The design tolerance from the throttle shaft to the throttle body is 0.004~0.006 inch. An additional 0.003 will not cause problems. Check the clearance with a dial indicator. If the clearance does not exceed 0.009 inch, no machine work is necessary. If the clearance does exceed 0.009 inch: 999 times out of 1000 it will turn out to be a worn throttle shaft. Of the hundreds of W-1's I have rebuilt, I have YET to see one that required bushing!
MUCH more common to need to replace the clamp on throttle arm on the back side of the throttle shaft and the "L" shaped rod that connects this arm to the countershaft arm.
The most common issue with the W-1 that bites the sometime rebuilder is the clogging of the horizontal idle cross passage at the top of the cast iron casting. Very small passage, and if clogged, the idle circuit will not function.
And if you feel you absolutely MUST place bushings in the throttle body NEVER use a drill bit (use an end mill) and NEVER mill clear through the throttle body. Doing so will leave an internal vacuum leak that will prevent a proper idle being obtainable. No offense meant to anyone, but this operation is a machine shop operation to be done by a machinist with a good milling machine! Just as important to the operation of the carburetor as boring the block is to an engine rebuild!
I am going to install points on my '47 Fleet Master (first for me). I understand that the points should be open in order to set the correct gauge (.017 I think). I think I can bump the starter until I get it on top of a lobe, then check the gauge. I do not think it is necessary to have it on TDC, but I just wanted to know how to determine TDC.
To determine TDC, remove all of the spark plugs. Put your thumb on the number one cylinder. Bump the engine over until the compression on number one cylinder blows your thumb off of the spark plug hole. The timing mark should line up near the pointer. Once the timing mark is even with the pointer you are on TDC. The rotor on the distributor should also be pointing to the number one tower on the distributor cap.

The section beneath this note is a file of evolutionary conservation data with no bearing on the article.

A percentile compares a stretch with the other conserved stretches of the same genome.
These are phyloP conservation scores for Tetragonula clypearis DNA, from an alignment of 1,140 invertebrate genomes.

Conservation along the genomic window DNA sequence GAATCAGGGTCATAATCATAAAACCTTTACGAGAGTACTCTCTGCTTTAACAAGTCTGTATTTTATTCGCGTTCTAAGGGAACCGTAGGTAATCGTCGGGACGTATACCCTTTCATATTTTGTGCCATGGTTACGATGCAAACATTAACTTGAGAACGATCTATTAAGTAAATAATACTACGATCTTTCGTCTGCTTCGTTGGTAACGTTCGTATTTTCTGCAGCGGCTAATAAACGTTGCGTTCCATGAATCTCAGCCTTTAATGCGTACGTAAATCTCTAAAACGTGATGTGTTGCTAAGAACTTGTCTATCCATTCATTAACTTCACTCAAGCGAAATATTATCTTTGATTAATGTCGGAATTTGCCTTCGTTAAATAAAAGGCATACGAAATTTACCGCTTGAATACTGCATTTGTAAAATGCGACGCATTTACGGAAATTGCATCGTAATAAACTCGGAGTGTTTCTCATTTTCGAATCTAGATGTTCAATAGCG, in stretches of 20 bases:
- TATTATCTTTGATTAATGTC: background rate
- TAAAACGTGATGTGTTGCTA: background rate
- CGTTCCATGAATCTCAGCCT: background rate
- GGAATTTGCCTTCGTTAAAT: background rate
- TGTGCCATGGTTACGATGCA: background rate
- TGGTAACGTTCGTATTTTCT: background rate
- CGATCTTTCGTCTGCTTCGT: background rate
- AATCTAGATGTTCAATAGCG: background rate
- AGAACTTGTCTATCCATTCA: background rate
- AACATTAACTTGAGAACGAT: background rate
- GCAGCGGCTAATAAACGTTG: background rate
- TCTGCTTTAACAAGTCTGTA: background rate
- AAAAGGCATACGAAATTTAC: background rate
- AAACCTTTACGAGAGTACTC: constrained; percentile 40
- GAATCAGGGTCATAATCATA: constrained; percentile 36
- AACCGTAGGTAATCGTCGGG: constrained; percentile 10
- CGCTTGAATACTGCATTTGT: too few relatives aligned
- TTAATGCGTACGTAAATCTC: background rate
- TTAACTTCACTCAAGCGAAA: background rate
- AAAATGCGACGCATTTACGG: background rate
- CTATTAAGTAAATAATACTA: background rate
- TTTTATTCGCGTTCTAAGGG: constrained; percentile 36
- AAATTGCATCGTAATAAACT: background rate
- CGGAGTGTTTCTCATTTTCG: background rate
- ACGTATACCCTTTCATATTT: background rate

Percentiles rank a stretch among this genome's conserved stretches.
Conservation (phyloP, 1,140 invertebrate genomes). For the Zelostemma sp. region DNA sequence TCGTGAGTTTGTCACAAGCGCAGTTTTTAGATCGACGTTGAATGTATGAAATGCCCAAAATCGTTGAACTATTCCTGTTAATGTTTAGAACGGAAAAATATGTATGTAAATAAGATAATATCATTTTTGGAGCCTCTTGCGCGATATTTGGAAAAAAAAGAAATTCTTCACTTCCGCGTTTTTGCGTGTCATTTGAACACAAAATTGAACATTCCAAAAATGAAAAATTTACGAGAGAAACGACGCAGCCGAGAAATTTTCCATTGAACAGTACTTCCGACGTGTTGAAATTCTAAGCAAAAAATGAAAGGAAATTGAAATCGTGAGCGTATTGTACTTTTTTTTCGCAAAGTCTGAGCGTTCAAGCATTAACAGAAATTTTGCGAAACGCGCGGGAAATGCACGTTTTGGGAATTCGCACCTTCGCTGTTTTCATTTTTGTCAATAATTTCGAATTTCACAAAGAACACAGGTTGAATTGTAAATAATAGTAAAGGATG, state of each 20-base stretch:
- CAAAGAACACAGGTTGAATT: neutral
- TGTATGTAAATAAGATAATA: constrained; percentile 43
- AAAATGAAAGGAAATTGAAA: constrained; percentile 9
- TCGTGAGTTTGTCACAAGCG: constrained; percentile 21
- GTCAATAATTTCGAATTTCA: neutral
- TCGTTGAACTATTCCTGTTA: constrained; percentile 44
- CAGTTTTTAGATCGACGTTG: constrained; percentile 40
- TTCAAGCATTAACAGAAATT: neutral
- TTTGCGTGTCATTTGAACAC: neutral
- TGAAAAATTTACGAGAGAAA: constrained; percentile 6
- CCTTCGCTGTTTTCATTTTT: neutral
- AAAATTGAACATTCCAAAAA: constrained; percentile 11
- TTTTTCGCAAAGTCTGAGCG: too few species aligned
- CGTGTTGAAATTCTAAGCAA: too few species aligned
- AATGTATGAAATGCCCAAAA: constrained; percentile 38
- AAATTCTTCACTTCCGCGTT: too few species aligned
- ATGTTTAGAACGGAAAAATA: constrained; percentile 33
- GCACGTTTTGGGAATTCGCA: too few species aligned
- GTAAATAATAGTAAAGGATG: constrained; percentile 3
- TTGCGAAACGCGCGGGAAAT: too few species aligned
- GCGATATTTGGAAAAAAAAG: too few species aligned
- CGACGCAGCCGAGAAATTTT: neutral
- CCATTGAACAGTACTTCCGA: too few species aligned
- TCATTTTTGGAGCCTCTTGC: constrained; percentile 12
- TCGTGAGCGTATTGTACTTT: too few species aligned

"Ray - no offense, but ethanol is harder on steel needles than it is on modern soft-tipped needles:"
Good morning Jon. No offense taken. In fact, just the opposite. I really appreciate your knowledge on the subject. My mistake was accepting as fact an oft stated opinion on this forum.
I have a home machine shop and I have put bushings in W1 throttle shaft bores using a long reamer to get a true hole all the way through and in the hole in the float bowl cover that the accelerator pump/metering rod bell crank shaft rotates in.
Thanks for enlightening me on the needle/seat issue.
I just turn over the engine until the points open. Then with one hand turn the rotor (there is about 1/4"of free turning) so points are open the greatest amount and with the other hand measure the gap with a feeler gauge. For new points use .021" for the gap for new points as the gap will lessen with use. Also coat the cam lobes with a film of grease to prevent too fast of wear down of the rubbing block. The timing should be reset after installing points as a change in gap changes the timing. TDC has no effect on the gap because TDC does not necessarly mean the points are open at their widest.
When I wanted to find exact TDC I bolted a degree wheel to the damper. Then I had a broken spark plug with a bolt threaded down through it that would hit the top of the piston. I put this plug in number one and turn the engine by hand till it stopped. Then mark the wheel and turn the engine the opposite way till it stopped. Half way between the stops is TDC.
When I took Auto Mechanics in High School ( I won't say the year, but the dinasauers were gone!) we were taught that with the valve cover removed, turn the engine over and watch the rocker arms on No.6 cylinder; No. 1 and No. 6 cylinders are 'running mates', so,when No. 6 cyl exhaust valve just closes, No.1 is on top dead center compression, with both valves closed! There is no way anything can get damaged this way, and it is extremely accurate!
You beat me to the punch! I was about to correct myself and put down the correct part name of "low speed jet". Glad to hear you've had no issues. I hope I run this luck too! Yeah.....I was very curious about this and was thinking maybe I run a pick in the top of the tapered end to flare it out a bit so it would reseal again.